The National Health Service (NHS) Cancer Plan aims to eliminate economic inequalities in healthcare provision and cancer outcomes. This study examined the influence of economic status upon the incidence, access to treatment and survival from oesophageal and gastric cancer in a single UK cancer network.Methodology:
A total of 3619 patients diagnosed with either oesophageal or gastric cancer in a London Cancer Network (population = 1.48 million) were identified from the Thames Cancer Registry (1993–2002). Patients were ranked into economic quintiles using the income domain of the Multiple Index of Deprivation. Statistical analysis was performed using a χ2 test. Survival analysis was performed using a Cox’s proportional hazards model.Results:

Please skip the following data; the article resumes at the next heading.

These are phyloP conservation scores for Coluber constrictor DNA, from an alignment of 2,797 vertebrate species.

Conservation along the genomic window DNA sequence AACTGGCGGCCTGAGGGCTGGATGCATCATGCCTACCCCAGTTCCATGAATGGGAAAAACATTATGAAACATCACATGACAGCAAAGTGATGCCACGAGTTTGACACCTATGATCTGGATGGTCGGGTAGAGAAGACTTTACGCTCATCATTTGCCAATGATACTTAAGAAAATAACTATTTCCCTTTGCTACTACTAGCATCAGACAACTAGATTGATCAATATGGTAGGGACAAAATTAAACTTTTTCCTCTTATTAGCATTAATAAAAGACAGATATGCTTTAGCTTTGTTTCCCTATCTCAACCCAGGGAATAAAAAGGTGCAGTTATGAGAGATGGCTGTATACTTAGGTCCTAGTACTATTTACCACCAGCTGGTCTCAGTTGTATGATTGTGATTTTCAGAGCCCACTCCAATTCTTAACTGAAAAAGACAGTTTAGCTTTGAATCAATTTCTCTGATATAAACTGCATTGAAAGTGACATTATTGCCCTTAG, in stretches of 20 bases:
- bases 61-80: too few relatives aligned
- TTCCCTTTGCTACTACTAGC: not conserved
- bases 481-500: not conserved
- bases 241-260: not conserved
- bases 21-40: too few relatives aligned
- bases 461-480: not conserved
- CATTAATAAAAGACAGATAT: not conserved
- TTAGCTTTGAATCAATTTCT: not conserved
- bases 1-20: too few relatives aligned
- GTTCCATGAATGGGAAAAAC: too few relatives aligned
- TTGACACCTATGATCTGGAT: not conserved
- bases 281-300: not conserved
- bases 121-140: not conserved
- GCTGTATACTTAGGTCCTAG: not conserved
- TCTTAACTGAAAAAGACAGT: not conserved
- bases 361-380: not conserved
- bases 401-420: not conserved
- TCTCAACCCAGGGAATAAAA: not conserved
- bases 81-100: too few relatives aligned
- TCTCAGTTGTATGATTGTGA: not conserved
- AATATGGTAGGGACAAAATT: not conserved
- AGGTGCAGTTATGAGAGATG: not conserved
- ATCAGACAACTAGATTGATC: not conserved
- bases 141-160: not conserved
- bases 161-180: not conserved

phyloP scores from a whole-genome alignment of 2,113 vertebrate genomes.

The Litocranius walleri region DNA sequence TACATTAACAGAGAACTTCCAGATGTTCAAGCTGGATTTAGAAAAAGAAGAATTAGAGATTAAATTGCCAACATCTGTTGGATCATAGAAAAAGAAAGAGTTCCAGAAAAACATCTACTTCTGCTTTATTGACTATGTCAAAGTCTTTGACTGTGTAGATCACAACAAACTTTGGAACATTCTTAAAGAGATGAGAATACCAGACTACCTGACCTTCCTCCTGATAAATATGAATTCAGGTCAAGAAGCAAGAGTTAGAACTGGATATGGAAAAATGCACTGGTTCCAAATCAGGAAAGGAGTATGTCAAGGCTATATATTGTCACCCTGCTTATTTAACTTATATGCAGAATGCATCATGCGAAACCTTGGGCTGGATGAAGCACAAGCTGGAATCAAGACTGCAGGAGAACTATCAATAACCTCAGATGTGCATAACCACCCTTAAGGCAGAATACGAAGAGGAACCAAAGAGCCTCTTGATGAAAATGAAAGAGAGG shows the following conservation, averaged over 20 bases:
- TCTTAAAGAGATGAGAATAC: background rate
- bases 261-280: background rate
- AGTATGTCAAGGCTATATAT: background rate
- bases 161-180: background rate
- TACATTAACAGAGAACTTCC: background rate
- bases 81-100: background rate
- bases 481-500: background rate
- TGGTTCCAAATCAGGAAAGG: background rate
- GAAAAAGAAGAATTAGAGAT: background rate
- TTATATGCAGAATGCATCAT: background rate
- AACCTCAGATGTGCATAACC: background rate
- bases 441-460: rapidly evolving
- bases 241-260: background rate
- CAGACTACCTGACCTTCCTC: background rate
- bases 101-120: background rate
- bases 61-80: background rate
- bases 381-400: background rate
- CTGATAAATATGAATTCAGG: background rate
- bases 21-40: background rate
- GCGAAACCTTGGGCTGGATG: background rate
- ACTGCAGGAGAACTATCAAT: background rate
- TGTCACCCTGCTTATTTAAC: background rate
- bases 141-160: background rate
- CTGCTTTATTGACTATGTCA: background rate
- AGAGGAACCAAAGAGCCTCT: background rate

Between 1993–1995 and 2000–2002, the incidence of oesophageal cancer in the most affluent males rose by 51% compared with a 2% rise in the least affluent males. The incidence of gastric cancer in most affluent males between 1993–1995 and 2000–2002 fell by 32% compared with a 7% fall in the least affluent males. These changes were less marked in females. Economic deprivation had no effect on the proportion of patients undergoing either resectional surgery or chemotherapy; the least affluent oesophageal cancer patients with a higher incidence of squamous cell carcinoma received significantly more radiotherapy. Economic deprivation had no effect upon survival for either oesophageal or gastric cancer.Conclusions:
There has been an increase in oesophageal cancer and a decrease in gastric cancer incidence among more affluent males in the last 10 years. Economic status did not appear to influence access to treatment or survival.